Scott County Indiana was the epicenter on one of the largest HIV outbreaks in U.S. history. Two years after implementing a needle exchange, officials are claiming it was a great success.
Original Source: wlky.com
Home to just 4,000 people, Austin, Indiana, was put on the map in early 2015. That’s when, in a matter of weeks, 30 cases of HIV — spread through intravenous drug use — were reported.
By the time a needle exchange opened in April, 80 cases had been reported. At the end of 2015, 150 people had been infected with the virus.
“There was no hope, there was a lot of despair, just negativity. People were ashamed to say they were from Scott County,” Patti Hall, the preparedness coordinator for the Scott County Health Department, said.
Hall was instrumental in helping to open a needle exchange. Now, some two years later, she calls their efforts successful. Nearly 500,000 needles have been distributed to 600 participants. Hall said it has helped level off the cases of HIV to 219. But addicts are not just getting clean needles, dozens are now choosing to get help.
That includes Jason Davis, clean for seven months.
“I need to be a father. I need to be a grandfather. I want to be all those things and I can’t walk my kids down the aisle if I’m behind bars. It just won’t ever work that way,” Davis said.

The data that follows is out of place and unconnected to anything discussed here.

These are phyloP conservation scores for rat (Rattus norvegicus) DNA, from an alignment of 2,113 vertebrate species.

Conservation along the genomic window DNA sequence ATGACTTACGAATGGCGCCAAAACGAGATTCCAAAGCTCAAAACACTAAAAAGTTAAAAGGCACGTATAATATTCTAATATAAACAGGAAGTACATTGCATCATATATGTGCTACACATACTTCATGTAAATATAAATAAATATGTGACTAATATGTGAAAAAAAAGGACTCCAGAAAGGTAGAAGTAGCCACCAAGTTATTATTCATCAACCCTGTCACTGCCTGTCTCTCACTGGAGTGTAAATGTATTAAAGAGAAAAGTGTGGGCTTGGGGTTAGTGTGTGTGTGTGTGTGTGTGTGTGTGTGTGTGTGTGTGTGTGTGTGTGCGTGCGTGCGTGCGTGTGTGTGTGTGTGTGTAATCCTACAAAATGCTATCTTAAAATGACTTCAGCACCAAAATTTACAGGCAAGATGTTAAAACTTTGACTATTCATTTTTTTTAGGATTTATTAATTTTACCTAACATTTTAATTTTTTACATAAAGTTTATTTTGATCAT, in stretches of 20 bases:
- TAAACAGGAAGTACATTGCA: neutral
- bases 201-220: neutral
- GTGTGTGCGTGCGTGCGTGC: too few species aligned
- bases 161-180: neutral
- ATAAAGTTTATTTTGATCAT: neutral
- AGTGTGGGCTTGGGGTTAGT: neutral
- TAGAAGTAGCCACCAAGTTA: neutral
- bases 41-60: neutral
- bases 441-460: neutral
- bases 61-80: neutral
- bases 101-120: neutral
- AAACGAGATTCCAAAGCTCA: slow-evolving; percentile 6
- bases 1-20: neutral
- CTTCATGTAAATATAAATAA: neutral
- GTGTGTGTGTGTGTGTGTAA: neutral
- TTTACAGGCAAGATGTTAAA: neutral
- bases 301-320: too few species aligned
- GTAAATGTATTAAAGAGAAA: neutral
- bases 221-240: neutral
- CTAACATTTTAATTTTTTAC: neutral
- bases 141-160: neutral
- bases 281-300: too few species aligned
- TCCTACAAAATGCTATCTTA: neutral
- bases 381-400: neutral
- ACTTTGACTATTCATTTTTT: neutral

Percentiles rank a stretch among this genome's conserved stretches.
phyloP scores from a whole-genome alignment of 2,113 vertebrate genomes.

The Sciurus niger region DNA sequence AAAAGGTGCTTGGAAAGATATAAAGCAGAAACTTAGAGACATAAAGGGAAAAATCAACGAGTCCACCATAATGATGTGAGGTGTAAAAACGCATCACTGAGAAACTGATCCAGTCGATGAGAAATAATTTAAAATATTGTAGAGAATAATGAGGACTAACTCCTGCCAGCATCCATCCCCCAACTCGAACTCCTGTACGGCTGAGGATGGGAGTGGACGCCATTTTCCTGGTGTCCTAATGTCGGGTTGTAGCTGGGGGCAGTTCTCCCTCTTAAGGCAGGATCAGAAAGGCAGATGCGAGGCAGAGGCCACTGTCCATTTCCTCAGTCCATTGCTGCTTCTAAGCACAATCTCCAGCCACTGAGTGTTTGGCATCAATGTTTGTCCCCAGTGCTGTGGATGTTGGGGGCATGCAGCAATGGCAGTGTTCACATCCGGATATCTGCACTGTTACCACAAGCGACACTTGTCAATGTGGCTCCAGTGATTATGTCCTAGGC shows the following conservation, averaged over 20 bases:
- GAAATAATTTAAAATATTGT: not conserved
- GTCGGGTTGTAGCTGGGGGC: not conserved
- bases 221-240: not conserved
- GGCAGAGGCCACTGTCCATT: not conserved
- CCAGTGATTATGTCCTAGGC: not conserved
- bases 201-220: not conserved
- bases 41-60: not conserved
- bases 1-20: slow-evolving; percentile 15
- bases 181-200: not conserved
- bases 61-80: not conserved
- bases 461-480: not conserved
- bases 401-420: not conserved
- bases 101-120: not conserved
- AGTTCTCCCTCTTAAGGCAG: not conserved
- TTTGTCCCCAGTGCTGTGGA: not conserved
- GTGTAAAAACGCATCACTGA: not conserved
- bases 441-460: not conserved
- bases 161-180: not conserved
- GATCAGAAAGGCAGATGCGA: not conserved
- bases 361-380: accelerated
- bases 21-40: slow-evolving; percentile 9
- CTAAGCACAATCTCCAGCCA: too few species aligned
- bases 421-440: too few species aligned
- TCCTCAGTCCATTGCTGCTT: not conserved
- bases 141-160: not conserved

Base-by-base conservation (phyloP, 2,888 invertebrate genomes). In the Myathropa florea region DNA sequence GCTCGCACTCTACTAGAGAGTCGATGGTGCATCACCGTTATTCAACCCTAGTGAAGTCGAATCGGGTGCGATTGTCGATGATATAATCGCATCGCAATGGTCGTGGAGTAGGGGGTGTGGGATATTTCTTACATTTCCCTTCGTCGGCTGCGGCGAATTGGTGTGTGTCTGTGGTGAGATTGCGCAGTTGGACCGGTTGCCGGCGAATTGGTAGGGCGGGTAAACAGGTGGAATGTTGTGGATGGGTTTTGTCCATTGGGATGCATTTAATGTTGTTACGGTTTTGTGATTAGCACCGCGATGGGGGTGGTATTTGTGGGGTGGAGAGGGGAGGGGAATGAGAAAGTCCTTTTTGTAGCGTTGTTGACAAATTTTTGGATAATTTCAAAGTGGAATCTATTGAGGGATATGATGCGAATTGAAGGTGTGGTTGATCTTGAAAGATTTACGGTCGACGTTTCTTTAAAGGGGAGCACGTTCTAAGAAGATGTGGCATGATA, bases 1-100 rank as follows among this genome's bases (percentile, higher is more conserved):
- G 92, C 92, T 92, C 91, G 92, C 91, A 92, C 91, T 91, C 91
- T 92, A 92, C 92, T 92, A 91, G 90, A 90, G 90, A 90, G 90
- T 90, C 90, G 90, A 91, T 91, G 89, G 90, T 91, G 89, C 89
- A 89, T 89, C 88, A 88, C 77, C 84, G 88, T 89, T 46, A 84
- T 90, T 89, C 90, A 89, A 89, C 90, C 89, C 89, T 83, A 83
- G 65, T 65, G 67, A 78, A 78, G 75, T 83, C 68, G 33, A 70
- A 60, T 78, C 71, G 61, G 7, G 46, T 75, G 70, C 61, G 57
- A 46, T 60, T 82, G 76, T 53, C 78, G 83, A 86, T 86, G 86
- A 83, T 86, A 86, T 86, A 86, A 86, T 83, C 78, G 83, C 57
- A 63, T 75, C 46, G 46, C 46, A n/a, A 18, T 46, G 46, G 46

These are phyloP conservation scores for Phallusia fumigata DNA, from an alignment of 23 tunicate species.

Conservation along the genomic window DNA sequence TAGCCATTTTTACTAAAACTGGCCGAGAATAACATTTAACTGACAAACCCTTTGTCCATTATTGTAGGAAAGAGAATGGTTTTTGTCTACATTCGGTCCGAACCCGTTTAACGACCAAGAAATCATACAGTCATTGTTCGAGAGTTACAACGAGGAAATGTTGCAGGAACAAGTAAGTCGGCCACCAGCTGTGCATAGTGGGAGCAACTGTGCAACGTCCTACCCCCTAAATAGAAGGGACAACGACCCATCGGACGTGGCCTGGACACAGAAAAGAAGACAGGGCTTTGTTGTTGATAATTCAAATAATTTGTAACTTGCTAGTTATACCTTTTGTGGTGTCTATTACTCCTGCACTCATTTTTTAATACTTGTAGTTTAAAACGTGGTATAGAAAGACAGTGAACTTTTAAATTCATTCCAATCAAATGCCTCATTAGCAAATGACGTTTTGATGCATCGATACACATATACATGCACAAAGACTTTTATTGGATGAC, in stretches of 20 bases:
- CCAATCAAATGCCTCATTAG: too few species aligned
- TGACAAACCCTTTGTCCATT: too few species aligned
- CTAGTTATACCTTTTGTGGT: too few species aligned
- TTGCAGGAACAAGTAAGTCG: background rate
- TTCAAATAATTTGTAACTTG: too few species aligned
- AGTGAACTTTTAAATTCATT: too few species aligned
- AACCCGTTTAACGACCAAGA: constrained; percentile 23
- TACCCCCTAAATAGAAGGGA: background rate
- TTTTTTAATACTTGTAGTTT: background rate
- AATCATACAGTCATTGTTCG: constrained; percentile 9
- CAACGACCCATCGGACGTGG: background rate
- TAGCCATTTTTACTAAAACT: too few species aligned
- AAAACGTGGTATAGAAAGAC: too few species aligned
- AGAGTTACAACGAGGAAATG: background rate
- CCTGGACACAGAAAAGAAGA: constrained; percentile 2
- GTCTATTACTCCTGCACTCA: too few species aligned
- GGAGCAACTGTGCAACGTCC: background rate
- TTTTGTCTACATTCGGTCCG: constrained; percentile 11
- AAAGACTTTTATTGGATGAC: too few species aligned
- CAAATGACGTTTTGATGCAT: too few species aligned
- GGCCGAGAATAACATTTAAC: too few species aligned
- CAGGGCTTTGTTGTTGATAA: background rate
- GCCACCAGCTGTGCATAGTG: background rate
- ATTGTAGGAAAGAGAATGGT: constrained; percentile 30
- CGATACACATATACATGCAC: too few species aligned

Davis and others struggling with addiction and touched by it, spent Tuesday evening enjoying a concert at Austin’s City Park.
Rick Wilson, also a recovering addict, shared his music and his story.
“People aren’t going to come to your church to hear a message on addiction, you got to take it to them,” Wilson, who is from Seymour, said of spreading a message of hope.
Gregory Dodds also attended the concert. A recovering addict, he says thanks to community outreach efforts the tides are beginning to turn.
“Once you get three or four people that stay clean and sober, and they talk to three or four people, and something starts to happen. It’s amazing. It’s very beautiful,” he said of witnessing other addicts receive help.
Patti Hall says it is a start, two years in the making. But, she said, there is much more to be done.
“We’re making some progress that we’re very proud of but our goal is to become a community of recovery,” she said. “We are working towards that.”
Several recovery centers have been opened in the area and churches are now doing outreach efforts. Grant dollars have also helped the Scott County Health Department expand their services as they battle opioid addiction.